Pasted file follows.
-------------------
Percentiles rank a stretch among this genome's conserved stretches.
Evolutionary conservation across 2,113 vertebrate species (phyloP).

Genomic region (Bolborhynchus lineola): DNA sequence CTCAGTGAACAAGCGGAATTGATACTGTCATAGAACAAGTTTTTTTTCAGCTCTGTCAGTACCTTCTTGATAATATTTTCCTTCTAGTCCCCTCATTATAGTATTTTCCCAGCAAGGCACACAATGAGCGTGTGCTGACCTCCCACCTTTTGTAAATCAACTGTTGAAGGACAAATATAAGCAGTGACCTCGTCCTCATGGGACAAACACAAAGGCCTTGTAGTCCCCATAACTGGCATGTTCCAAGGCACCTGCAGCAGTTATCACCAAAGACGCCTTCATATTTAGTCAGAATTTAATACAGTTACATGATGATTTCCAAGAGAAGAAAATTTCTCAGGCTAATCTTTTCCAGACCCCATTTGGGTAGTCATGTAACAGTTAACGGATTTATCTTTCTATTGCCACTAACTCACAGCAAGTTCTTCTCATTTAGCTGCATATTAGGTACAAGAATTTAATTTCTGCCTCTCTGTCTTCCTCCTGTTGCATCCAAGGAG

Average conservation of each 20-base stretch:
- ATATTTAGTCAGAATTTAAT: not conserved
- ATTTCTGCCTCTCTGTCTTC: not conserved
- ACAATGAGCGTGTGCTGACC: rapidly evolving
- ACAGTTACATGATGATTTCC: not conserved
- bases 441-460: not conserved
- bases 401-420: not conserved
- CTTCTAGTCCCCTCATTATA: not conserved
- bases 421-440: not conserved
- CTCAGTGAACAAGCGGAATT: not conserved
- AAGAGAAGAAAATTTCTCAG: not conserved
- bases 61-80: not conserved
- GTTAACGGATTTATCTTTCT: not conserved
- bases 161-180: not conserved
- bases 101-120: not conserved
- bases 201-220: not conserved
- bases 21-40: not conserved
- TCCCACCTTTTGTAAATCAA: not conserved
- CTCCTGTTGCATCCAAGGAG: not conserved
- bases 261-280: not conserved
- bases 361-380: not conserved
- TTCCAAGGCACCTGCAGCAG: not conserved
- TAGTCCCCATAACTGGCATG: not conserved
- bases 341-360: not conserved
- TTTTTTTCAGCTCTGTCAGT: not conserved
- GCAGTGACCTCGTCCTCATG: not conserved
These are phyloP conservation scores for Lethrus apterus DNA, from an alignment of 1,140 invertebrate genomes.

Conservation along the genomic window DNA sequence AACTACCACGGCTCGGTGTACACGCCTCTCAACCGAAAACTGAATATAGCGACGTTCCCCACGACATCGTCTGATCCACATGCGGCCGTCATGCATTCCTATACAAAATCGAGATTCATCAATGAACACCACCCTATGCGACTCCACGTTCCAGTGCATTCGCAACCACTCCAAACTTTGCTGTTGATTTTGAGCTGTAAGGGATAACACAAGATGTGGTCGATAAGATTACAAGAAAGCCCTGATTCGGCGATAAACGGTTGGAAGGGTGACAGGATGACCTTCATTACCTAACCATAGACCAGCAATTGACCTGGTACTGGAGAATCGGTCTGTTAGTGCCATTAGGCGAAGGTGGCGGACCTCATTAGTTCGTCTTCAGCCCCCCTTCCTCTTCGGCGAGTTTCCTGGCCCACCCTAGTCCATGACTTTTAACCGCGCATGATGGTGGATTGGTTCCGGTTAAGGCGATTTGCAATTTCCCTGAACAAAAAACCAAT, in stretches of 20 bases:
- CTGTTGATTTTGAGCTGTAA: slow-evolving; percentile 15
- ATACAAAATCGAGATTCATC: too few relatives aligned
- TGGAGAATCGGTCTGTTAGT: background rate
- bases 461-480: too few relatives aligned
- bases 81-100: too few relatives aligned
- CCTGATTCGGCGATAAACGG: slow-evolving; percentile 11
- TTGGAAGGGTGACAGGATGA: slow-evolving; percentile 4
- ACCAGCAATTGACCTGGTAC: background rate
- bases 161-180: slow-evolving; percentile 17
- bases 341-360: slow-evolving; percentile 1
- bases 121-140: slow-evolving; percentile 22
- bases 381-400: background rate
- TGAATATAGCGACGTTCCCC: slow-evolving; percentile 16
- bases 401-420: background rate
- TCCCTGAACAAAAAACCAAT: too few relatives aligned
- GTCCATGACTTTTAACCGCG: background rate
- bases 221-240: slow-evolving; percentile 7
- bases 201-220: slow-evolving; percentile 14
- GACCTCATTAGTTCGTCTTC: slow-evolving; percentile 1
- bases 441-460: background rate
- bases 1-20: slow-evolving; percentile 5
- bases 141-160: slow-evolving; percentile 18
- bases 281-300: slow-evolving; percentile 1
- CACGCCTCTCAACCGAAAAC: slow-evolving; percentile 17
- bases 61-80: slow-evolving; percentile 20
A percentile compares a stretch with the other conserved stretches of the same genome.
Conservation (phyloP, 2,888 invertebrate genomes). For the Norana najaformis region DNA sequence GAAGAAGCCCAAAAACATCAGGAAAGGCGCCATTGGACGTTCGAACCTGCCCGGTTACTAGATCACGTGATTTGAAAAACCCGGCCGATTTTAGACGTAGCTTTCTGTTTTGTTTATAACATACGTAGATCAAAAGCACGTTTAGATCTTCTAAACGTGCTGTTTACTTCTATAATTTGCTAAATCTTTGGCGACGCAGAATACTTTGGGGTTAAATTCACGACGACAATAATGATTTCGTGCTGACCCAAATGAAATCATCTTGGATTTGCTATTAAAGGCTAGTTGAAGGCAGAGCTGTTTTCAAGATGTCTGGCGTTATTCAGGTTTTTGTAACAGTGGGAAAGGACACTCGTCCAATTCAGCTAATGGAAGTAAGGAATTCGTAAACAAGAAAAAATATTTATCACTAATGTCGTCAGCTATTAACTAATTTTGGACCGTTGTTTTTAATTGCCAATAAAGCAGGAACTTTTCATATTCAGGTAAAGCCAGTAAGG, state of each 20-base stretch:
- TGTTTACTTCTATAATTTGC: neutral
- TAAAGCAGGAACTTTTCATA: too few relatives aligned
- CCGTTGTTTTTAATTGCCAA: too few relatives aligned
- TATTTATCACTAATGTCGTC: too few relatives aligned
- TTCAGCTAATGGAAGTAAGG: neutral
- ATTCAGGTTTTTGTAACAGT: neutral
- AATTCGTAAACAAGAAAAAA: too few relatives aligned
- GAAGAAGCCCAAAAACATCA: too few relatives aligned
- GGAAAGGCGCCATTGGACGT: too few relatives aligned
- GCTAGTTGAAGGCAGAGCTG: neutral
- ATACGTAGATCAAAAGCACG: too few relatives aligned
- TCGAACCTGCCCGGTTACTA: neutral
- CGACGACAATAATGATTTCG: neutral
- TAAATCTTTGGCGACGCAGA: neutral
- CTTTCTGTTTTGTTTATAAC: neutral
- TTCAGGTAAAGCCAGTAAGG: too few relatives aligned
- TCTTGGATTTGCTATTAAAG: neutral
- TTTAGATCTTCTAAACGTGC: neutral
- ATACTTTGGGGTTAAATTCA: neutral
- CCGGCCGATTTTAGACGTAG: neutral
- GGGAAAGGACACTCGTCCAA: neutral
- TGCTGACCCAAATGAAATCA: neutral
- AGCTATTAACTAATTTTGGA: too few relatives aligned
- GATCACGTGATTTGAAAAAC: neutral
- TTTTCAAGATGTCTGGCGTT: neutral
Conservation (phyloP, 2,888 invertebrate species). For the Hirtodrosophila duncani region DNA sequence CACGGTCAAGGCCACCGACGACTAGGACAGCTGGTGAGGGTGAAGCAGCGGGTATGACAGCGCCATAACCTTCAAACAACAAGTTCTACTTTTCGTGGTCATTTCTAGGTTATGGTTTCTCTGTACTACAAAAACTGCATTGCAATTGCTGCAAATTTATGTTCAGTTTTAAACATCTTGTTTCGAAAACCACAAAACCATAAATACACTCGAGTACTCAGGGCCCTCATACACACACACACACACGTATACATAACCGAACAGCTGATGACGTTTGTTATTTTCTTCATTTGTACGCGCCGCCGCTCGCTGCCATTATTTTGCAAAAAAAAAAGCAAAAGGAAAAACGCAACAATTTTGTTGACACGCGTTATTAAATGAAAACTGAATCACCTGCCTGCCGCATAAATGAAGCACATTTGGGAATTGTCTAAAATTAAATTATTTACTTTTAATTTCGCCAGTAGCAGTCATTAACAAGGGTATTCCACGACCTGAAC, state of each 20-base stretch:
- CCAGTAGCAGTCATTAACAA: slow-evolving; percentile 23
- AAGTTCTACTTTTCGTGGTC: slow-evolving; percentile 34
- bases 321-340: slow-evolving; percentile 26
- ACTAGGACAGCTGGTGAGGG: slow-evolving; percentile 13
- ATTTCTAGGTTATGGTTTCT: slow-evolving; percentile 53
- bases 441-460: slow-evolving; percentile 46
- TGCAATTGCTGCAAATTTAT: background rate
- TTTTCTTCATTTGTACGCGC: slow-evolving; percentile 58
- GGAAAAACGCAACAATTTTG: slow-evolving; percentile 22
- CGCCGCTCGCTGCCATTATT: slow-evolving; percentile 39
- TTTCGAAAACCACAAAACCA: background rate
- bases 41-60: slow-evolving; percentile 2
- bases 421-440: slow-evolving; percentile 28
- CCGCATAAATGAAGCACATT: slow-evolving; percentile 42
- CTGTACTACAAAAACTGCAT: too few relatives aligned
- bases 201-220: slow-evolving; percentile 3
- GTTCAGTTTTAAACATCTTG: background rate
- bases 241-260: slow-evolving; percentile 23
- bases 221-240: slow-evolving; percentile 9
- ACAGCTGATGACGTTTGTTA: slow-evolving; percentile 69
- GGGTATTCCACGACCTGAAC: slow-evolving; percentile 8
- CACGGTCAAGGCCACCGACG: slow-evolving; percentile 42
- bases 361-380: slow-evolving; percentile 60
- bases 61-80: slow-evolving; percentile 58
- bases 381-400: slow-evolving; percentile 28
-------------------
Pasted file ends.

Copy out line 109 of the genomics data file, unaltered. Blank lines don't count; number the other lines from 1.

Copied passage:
- bases 381-400: slow-evolving; percentile 28